What to expect from the ammonia market in 2022?
The ammonia shipping market has seen severe disruption this year on the back of the military and geopolitical action in eastern Europe and high natural gas prices in Europe.
The current merchant ammonia trade is around 20 mil. tones/year, of which the spot market only makes up around 20%, with the remaining on a contract basis. The fertilizer industry makes up 80% of global ammonia demand today, with the other 20% for industrial processes. Over the coming years, if ammonia bunkering technologies are developed, we can expect to see global ammonia demand significantly increase.
Exports from major ammonia hubs in the Black and Baltic Sea remain closed, which has taken some 200,000 tones per month off the market. As a result, we have seen a large increase in global trade tone-mile, with European importers seeking cargoes from regions further afield such as Trinidad and Algeria. European import demand has also increased considerably on the back of high natural gas prices which have caused some European producers to come offline due to reduced margins, and users are looking to imports instead.
The current ammonia shipping fleet has increased to around 80 vessels, but the fleet is becoming stretched due to longer voyages, leading to missed laycans and tighter turnarounds. If import demand continues to rise, and Europe remains shut-off to Russian supply, we expect more vessels to make the transition to ammonia. This would likely include older units towards the end of their trading life, or new units purpose built for long term ammonia trade.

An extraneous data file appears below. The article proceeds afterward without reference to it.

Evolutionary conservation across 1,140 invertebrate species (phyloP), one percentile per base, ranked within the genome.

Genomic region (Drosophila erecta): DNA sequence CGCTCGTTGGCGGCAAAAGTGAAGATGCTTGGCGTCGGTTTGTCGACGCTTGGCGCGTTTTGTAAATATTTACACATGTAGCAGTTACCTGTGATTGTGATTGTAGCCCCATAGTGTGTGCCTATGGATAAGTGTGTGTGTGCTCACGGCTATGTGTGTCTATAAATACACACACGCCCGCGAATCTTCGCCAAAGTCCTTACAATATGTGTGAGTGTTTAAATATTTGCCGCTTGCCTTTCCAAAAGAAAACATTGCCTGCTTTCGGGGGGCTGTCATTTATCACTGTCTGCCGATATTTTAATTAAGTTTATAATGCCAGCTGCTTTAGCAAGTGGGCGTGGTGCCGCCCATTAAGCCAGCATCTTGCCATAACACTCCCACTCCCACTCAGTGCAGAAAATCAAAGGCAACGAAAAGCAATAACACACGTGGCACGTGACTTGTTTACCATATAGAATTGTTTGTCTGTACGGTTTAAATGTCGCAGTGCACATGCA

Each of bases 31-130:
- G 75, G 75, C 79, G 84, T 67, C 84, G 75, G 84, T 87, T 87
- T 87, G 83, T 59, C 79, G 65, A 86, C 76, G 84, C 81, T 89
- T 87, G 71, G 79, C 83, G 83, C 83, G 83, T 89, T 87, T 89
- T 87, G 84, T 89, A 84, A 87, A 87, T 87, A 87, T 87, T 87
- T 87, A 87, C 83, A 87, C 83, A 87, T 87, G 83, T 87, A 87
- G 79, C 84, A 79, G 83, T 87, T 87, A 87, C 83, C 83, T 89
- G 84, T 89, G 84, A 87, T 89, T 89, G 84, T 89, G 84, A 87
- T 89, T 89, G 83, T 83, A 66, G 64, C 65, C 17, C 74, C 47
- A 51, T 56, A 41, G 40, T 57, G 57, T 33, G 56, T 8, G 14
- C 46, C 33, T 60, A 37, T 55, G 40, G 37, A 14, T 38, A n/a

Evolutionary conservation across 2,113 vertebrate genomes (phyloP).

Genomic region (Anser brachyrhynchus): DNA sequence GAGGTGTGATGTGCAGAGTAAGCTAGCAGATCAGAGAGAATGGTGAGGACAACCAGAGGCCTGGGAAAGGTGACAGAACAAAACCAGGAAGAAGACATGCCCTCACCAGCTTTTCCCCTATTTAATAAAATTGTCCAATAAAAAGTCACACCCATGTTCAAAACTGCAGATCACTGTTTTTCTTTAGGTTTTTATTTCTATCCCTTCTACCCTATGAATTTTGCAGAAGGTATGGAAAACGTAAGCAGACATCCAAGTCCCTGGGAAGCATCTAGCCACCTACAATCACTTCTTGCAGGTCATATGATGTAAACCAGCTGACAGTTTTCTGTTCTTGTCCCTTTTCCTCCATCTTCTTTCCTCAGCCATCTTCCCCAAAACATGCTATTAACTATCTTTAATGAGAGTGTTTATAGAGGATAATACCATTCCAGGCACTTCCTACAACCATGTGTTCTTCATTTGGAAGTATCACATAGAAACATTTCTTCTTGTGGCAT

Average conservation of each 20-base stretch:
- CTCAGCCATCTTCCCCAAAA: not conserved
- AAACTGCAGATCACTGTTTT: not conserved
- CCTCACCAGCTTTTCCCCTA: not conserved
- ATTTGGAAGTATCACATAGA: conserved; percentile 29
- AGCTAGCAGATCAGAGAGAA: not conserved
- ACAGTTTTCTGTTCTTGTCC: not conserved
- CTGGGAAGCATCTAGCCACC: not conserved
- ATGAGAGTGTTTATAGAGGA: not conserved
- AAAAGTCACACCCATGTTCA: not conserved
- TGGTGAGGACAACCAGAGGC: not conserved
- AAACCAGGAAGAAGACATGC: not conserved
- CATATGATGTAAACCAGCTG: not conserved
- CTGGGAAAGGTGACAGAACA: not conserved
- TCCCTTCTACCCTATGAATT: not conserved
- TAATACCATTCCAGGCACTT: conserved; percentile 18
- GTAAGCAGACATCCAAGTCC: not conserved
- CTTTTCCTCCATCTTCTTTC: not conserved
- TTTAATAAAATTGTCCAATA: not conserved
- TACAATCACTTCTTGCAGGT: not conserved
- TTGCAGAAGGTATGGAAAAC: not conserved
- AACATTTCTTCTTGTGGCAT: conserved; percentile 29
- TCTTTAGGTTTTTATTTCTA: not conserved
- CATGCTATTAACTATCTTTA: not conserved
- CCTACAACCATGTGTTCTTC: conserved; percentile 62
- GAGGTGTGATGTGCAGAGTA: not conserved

Near-term market sentiment is expected to remain tight; It will continue to be driven by gas prices in Europe but will also be driven by seasonal demand from the fertilizer industry and industrial downstream processes, as well as the outcome of ongoing negotiations engaged by the United Nations and other parties to enable Russia to pipe ammonia through Ukraine to Black Sea ports. If gas prices in Europe drop, and supply from Russia is allowed to resume, then we could start to see ammonia pricing drop from the current highs.